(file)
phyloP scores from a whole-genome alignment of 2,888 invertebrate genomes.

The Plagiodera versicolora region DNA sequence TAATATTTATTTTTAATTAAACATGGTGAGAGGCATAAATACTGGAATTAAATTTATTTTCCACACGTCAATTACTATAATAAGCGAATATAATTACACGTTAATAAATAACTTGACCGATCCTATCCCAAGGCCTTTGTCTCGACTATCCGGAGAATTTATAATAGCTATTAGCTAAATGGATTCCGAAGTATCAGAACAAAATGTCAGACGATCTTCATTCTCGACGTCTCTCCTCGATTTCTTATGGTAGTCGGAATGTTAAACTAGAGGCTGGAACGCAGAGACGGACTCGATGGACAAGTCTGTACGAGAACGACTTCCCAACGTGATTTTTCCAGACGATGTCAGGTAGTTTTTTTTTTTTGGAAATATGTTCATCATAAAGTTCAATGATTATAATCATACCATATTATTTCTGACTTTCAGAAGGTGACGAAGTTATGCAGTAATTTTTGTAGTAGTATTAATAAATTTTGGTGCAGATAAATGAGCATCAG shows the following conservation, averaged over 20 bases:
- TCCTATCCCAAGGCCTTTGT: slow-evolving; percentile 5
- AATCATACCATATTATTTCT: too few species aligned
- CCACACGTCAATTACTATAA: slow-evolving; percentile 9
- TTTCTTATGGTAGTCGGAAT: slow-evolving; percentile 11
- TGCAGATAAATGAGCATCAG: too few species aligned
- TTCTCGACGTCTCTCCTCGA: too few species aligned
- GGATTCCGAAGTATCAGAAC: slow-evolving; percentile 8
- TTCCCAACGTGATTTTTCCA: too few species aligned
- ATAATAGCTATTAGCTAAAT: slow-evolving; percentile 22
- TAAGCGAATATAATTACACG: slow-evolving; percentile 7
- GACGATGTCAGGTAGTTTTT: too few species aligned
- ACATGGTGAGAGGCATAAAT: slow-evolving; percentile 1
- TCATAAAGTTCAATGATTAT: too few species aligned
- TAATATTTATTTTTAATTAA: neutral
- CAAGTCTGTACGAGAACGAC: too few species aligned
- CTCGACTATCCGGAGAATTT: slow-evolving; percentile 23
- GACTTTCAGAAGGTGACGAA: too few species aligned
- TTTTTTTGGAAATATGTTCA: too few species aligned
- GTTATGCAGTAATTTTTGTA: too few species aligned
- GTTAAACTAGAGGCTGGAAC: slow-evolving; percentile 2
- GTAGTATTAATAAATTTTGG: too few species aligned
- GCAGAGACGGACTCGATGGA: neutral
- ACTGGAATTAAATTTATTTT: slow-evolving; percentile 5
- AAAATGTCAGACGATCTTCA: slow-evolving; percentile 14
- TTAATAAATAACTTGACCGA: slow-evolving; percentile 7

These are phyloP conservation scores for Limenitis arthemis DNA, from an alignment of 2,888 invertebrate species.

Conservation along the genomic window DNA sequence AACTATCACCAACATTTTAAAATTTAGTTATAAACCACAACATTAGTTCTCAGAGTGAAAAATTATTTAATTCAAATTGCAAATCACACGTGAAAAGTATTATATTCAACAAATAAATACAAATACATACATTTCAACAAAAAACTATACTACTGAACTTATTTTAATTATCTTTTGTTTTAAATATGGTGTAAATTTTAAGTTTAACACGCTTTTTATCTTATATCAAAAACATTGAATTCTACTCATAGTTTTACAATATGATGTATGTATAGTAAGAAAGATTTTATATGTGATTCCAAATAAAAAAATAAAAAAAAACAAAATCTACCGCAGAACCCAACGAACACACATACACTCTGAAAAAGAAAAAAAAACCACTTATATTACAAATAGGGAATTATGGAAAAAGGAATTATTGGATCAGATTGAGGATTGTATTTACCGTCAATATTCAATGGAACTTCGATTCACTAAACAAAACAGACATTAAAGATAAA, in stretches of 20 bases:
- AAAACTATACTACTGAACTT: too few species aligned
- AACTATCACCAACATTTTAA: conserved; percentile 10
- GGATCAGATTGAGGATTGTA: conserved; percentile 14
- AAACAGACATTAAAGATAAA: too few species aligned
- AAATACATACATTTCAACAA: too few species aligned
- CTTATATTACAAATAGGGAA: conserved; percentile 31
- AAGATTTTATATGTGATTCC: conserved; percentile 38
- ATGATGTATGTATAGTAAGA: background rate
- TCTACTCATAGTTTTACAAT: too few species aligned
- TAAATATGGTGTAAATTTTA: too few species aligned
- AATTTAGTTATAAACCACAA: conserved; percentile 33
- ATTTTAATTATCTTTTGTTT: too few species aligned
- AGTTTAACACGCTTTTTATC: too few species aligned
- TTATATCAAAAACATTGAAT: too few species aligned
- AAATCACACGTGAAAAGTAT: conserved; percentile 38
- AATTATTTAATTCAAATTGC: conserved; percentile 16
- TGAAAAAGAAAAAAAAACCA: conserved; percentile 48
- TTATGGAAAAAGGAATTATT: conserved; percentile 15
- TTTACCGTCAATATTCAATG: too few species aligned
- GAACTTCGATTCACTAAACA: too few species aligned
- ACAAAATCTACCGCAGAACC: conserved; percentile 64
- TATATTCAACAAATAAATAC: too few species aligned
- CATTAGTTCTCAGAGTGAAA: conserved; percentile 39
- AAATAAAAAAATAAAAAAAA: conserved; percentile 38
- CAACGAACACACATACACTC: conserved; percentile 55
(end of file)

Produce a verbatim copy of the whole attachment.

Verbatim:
phyloP scores from a whole-genome alignment of 2,888 invertebrate genomes.

The Plagiodera versicolora region DNA sequence TAATATTTATTTTTAATTAAACATGGTGAGAGGCATAAATACTGGAATTAAATTTATTTTCCACACGTCAATTACTATAATAAGCGAATATAATTACACGTTAATAAATAACTTGACCGATCCTATCCCAAGGCCTTTGTCTCGACTATCCGGAGAATTTATAATAGCTATTAGCTAAATGGATTCCGAAGTATCAGAACAAAATGTCAGACGATCTTCATTCTCGACGTCTCTCCTCGATTTCTTATGGTAGTCGGAATGTTAAACTAGAGGCTGGAACGCAGAGACGGACTCGATGGACAAGTCTGTACGAGAACGACTTCCCAACGTGATTTTTCCAGACGATGTCAGGTAGTTTTTTTTTTTTGGAAATATGTTCATCATAAAGTTCAATGATTATAATCATACCATATTATTTCTGACTTTCAGAAGGTGACGAAGTTATGCAGTAATTTTTGTAGTAGTATTAATAAATTTTGGTGCAGATAAATGAGCATCAG shows the following conservation, averaged over 20 bases:
- TCCTATCCCAAGGCCTTTGT: slow-evolving; percentile 5
- AATCATACCATATTATTTCT: too few species aligned
- CCACACGTCAATTACTATAA: slow-evolving; percentile 9
- TTTCTTATGGTAGTCGGAAT: slow-evolving; percentile 11
- TGCAGATAAATGAGCATCAG: too few species aligned
- TTCTCGACGTCTCTCCTCGA: too few species aligned
- GGATTCCGAAGTATCAGAAC: slow-evolving; percentile 8
- TTCCCAACGTGATTTTTCCA: too few species aligned
- ATAATAGCTATTAGCTAAAT: slow-evolving; percentile 22
- TAAGCGAATATAATTACACG: slow-evolving; percentile 7
- GACGATGTCAGGTAGTTTTT: too few species aligned
- ACATGGTGAGAGGCATAAAT: slow-evolving; percentile 1
- TCATAAAGTTCAATGATTAT: too few species aligned
- TAATATTTATTTTTAATTAA: neutral
- CAAGTCTGTACGAGAACGAC: too few species aligned
- CTCGACTATCCGGAGAATTT: slow-evolving; percentile 23
- GACTTTCAGAAGGTGACGAA: too few species aligned
- TTTTTTTGGAAATATGTTCA: too few species aligned
- GTTATGCAGTAATTTTTGTA: too few species aligned
- GTTAAACTAGAGGCTGGAAC: slow-evolving; percentile 2
- GTAGTATTAATAAATTTTGG: too few species aligned
- GCAGAGACGGACTCGATGGA: neutral
- ACTGGAATTAAATTTATTTT: slow-evolving; percentile 5
- AAAATGTCAGACGATCTTCA: slow-evolving; percentile 14
- TTAATAAATAACTTGACCGA: slow-evolving; percentile 7

These are phyloP conservation scores for Limenitis arthemis DNA, from an alignment of 2,888 invertebrate species.

Conservation along the genomic window DNA sequence AACTATCACCAACATTTTAAAATTTAGTTATAAACCACAACATTAGTTCTCAGAGTGAAAAATTATTTAATTCAAATTGCAAATCACACGTGAAAAGTATTATATTCAACAAATAAATACAAATACATACATTTCAACAAAAAACTATACTACTGAACTTATTTTAATTATCTTTTGTTTTAAATATGGTGTAAATTTTAAGTTTAACACGCTTTTTATCTTATATCAAAAACATTGAATTCTACTCATAGTTTTACAATATGATGTATGTATAGTAAGAAAGATTTTATATGTGATTCCAAATAAAAAAATAAAAAAAAACAAAATCTACCGCAGAACCCAACGAACACACATACACTCTGAAAAAGAAAAAAAAACCACTTATATTACAAATAGGGAATTATGGAAAAAGGAATTATTGGATCAGATTGAGGATTGTATTTACCGTCAATATTCAATGGAACTTCGATTCACTAAACAAAACAGACATTAAAGATAAA, in stretches of 20 bases:
- AAAACTATACTACTGAACTT: too few species aligned
- AACTATCACCAACATTTTAA: conserved; percentile 10
- GGATCAGATTGAGGATTGTA: conserved; percentile 14
- AAACAGACATTAAAGATAAA: too few species aligned
- AAATACATACATTTCAACAA: too few species aligned
- CTTATATTACAAATAGGGAA: conserved; percentile 31
- AAGATTTTATATGTGATTCC: conserved; percentile 38
- ATGATGTATGTATAGTAAGA: background rate
- TCTACTCATAGTTTTACAAT: too few species aligned
- TAAATATGGTGTAAATTTTA: too few species aligned
- AATTTAGTTATAAACCACAA: conserved; percentile 33
- ATTTTAATTATCTTTTGTTT: too few species aligned
- AGTTTAACACGCTTTTTATC: too few species aligned
- TTATATCAAAAACATTGAAT: too few species aligned
- AAATCACACGTGAAAAGTAT: conserved; percentile 38
- AATTATTTAATTCAAATTGC: conserved; percentile 16
- TGAAAAAGAAAAAAAAACCA: conserved; percentile 48
- TTATGGAAAAAGGAATTATT: conserved; percentile 15
- TTTACCGTCAATATTCAATG: too few species aligned
- GAACTTCGATTCACTAAACA: too few species aligned
- ACAAAATCTACCGCAGAACC: conserved; percentile 64
- TATATTCAACAAATAAATAC: too few species aligned
- CATTAGTTCTCAGAGTGAAA: conserved; percentile 39
- AAATAAAAAAATAAAAAAAA: conserved; percentile 38
- CAACGAACACACATACACTC: conserved; percentile 55